The view from my veranda

A mercurial world

12th April 2024

Shabbat Shalom dear friends, Shabbat Shalom and Eid Mubarak

I hope this missive finds you well, undoubtedly disturbed but well. I decided to begin with a quote from Rabbi Jeremy Rosen’s missive of the week rather than my own because what he wrote today is so incredibly pertinent. It is the story of Ben Hecht. He opens thus:

“We Jews have always been a fractious, divided people, ever since the days of Moses. If we came together, it was to respond to an external threat, and even then, there was always dissension. And so, it is today. But such conditions produce the most unlikely heroes. It matters not to me if they come from the left or the right, religious or secular. What impresses one is their devotion to the cause often to their cost. Ben Hecht was one such.” Read on because it is fascinating

It is time to understand that left and right, traditional or modern, really don’t matter; no, they do matter, but in the context of this war, they should not be cause for dissention. Our enemies, the enemies of our entire way of life, enjoy nothing more than watching us argue! What is happening here in Israel, sadly encouraged by our current government, is encouraging the Iranians and the fact that their proxies have caused us to abandon homes in the north and south, (in their minds it’s just a start) shows them that we are scared of them. The very basis of our beliefs, Christian, Druze and Jew, our love of life and our determination to protect in their eyes is a weakness and with the lives of the hostages, whether alive or not, which for us are at the top of our priorities, for “them” are great bargaining points. Our view of life is diametrically opposed to the view of the Ayatollahs and their proxies.

The capricious, nay mercurial loyalties of our world, especially the West, is displayed in their choice of “underdog of the moment”. Ukraine is all but forgotten as the sheep follow their leaders in their condemnation of Israel for the plight of the poor Palestinians! I learned today that Israel ensured 500 lorryloads of food aid through and none of it has been distributed!! The outcry is beyond understanding as Israel is blamed for the war that Hamas/Iran/Islamic Jihad started. Don’t get me wrong, I feel deeply for the ordinary Gazan, despite the fact that they utterly support the oppressive organisation that put them into the situation. Their children are taught that it is greater to die than to live, a cruel reality when one already lives in penury, not knowing when the next meal will come your way.

The United States, Britain and Australia fought very tough battles against al Qaeda in Iraq after 9/11. They destroyed entire towns and cities, captured many people and the number of collateral damage deaths (aka innocent bystanders) was very high. They also captured a large number of terrorists who were sent to two possible prisons one was Guantanamo which was in Cuba – Cuba not on American soil- and the other was Al Ghraib in Iraq. I decided to do some research on the treatment of prisoners by our allies, in various wars, and the results were less surprising than I thought. I saw very revealing photographs of Iraqi (I assume Al Qaeeda) prisoners wearing orange boiler suits (if you recall the same suits that they made prisoners wear before beheading) crouched down on the mud, hands tied behind their backs with blindfolds and earphones to prevent them hearing or seeing anything, their guards standing over them with batons. Do you remember the outcry because the IDF made prisoners strip to their underpants in case they had body explosives? I don’t know what the “Yafeh Nefesh” or beautiful souls, want from us! We are in a fight for our very survival from a terrifying opponent who have you on the menu once they beat us!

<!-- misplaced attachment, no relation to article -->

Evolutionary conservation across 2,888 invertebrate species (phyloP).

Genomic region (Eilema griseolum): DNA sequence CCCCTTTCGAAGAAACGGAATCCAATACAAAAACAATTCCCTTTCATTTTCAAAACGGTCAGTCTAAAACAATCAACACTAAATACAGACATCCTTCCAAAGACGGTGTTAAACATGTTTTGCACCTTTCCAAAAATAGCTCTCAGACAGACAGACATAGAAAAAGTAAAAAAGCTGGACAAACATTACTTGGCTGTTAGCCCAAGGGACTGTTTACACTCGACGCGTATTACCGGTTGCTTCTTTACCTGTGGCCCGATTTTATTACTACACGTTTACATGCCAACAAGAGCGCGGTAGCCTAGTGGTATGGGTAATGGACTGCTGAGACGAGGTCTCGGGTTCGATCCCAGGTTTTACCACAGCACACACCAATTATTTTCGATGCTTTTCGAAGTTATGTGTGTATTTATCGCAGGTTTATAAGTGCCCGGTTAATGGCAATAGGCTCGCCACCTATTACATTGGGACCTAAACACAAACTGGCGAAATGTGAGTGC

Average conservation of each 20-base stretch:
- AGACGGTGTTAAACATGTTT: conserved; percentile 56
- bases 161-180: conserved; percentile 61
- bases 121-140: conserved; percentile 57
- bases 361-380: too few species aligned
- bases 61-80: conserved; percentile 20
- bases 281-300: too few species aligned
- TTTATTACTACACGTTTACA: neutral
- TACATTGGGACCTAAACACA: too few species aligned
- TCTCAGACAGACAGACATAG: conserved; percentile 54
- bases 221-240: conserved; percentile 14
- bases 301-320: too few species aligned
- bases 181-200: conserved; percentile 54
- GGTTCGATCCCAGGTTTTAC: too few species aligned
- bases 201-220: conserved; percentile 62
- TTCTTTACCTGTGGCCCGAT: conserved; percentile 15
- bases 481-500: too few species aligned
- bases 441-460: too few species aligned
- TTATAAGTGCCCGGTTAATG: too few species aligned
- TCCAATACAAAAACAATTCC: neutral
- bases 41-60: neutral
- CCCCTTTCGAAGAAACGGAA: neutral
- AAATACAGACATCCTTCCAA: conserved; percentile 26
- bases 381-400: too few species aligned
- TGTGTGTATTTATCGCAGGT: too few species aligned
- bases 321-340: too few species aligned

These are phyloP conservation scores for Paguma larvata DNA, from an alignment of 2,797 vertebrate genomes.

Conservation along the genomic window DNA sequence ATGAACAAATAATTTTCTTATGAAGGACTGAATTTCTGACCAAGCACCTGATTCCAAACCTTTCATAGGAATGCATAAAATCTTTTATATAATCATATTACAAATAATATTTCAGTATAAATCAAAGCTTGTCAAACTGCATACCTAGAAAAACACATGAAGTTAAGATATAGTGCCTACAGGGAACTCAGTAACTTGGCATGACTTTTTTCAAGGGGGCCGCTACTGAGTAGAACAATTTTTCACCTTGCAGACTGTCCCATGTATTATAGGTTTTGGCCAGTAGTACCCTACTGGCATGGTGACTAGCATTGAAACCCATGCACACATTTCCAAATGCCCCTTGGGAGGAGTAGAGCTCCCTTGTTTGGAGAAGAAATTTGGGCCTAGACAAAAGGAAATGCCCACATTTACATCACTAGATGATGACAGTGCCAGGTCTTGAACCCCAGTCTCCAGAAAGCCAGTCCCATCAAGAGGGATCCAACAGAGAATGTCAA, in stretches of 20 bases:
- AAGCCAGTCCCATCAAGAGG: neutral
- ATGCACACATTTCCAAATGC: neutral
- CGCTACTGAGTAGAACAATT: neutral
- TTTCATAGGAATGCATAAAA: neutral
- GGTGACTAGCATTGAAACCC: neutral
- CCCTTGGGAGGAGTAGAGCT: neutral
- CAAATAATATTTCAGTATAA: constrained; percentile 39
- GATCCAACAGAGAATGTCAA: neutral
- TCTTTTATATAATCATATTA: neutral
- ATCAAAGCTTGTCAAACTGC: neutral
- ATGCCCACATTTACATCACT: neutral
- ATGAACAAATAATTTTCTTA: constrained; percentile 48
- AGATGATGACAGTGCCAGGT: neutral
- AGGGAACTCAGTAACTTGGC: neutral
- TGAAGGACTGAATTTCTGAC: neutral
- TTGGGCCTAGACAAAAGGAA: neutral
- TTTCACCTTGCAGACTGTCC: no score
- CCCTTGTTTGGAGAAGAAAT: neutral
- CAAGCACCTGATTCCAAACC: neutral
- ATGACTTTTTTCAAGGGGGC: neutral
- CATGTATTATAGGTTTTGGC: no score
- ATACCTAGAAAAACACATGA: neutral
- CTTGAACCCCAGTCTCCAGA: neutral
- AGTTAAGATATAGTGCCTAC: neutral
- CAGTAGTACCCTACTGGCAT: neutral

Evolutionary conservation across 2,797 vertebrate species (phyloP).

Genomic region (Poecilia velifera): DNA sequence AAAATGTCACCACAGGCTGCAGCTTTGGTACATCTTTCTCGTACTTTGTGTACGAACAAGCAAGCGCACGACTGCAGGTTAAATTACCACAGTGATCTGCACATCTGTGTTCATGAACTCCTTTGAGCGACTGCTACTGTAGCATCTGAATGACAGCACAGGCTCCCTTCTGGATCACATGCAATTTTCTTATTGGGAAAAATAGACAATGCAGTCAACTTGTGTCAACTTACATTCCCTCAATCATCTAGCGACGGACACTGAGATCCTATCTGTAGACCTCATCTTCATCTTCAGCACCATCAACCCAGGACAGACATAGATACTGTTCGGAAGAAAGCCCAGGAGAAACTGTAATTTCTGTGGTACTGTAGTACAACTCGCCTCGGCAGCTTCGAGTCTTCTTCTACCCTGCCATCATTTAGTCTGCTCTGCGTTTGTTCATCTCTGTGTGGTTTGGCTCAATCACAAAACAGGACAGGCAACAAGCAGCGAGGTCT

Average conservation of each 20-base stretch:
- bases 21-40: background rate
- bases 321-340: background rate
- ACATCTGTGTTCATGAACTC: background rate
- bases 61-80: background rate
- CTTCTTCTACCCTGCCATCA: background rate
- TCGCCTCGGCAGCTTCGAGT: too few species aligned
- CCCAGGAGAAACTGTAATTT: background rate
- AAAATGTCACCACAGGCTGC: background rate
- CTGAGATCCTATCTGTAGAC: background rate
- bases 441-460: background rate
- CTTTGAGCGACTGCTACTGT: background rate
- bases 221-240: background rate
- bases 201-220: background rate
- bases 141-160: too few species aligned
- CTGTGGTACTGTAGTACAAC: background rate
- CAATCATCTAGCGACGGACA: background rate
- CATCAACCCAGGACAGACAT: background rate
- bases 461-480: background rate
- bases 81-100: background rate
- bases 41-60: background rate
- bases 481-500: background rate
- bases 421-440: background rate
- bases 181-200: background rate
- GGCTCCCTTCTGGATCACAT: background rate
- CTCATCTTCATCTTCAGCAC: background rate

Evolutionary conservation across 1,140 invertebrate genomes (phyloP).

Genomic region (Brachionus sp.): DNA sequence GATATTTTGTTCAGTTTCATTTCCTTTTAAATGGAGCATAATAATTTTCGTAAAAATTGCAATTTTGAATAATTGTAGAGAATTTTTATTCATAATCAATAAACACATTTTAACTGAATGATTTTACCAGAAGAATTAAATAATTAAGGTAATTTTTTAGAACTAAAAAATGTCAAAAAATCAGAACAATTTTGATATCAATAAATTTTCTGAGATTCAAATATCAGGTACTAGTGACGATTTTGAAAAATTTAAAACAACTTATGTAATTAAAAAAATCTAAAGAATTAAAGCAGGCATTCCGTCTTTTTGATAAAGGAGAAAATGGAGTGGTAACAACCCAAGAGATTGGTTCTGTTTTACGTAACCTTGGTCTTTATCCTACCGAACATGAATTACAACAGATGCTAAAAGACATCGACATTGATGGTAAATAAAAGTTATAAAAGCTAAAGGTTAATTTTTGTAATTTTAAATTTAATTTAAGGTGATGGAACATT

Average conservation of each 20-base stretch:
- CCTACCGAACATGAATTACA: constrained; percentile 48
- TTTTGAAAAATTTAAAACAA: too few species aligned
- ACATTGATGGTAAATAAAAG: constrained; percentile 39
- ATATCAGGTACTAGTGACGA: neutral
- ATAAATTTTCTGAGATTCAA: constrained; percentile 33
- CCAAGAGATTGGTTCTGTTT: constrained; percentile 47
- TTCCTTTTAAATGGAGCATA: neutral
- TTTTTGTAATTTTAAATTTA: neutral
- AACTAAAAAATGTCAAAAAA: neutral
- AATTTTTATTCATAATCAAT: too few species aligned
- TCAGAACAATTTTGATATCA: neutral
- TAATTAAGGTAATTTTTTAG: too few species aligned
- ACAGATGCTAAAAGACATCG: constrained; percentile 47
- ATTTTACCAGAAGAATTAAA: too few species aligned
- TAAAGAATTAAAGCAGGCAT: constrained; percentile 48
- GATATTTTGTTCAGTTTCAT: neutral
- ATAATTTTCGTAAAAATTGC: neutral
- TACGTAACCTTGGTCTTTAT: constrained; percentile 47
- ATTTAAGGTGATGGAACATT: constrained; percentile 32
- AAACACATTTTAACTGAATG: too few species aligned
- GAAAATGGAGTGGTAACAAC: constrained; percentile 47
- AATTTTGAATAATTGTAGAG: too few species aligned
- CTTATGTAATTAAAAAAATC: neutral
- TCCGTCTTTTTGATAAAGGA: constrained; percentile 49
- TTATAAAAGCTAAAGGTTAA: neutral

Now to a very unpleasant subject which I hate to tackle, our government. The misuse of power is continuing, the misuse of government funding is continuing and sad to say that the demonstrations which had a single purpose, to bring the hostages home and support their families, has split into the demand for elections. It isn’t just a matter of left or right, it has become a many pronged problem with several demonstrations simultaneously. The Supreme Court passed the law demanding Haredi conscription to the IDF which engendered big demonstrations at the entrance to Jerusalem and in Bnei Brak; demonstrations have returned to Tel Aviv and Jerusalem demanding both a new government and Haredi conscription and of course, the families of the hostages who just want their loved ones back and are sick and tired of the current government who seem to have abandoned them as they  have the thousands who have been removed from their homes in the north and south, their business failing, their jobs gone. Now you see why I began with Rabbi Jeremy’s article? Israeli society is fractured, torn apart by bad management and tragedy, but unlike Humpty Dumpty, we will certainly be “ put together again”

On the other hand, Ramadan on the Temple Mount went relatively quietly. Very few incidents, the pious went to pray not to fight. Many Israeli Arabs have come to realise that they are as much a target of Hamas and Hezb-Allah as are the Jews and Christians! At this juncture I want to wish my amazing Moslem friends Eid Mubarak.

There is some good news too. The European Parliament passed resolutions condemning UNRWA and the Palestinian Authority for producing and teaching educational materials with European taxpayer money that incite to violence and spread antisemitism, linking them to the October 7 massacre. The parliament stated that “Education to hatred has direct and dramatic consequences on the conflict,” referring to the “despicable terrorist attacks carried out by Hamas on 7 October.” In an unprecedented move, the resolutions were initiated by the liberal center-left Renew Europe party, which helped garner support across the political spectrum. The resolutions were based on IMPACT-se’s recent UNRWA and PA research submitted to a UN investigation group headed by Undersecretary-General Catherine Colonna, as evidence of UNRWA’s neutrality violations. I am so proud of our CEO Marcus Sheff’s untiring work and equally proud to Chair the Impact-se Board.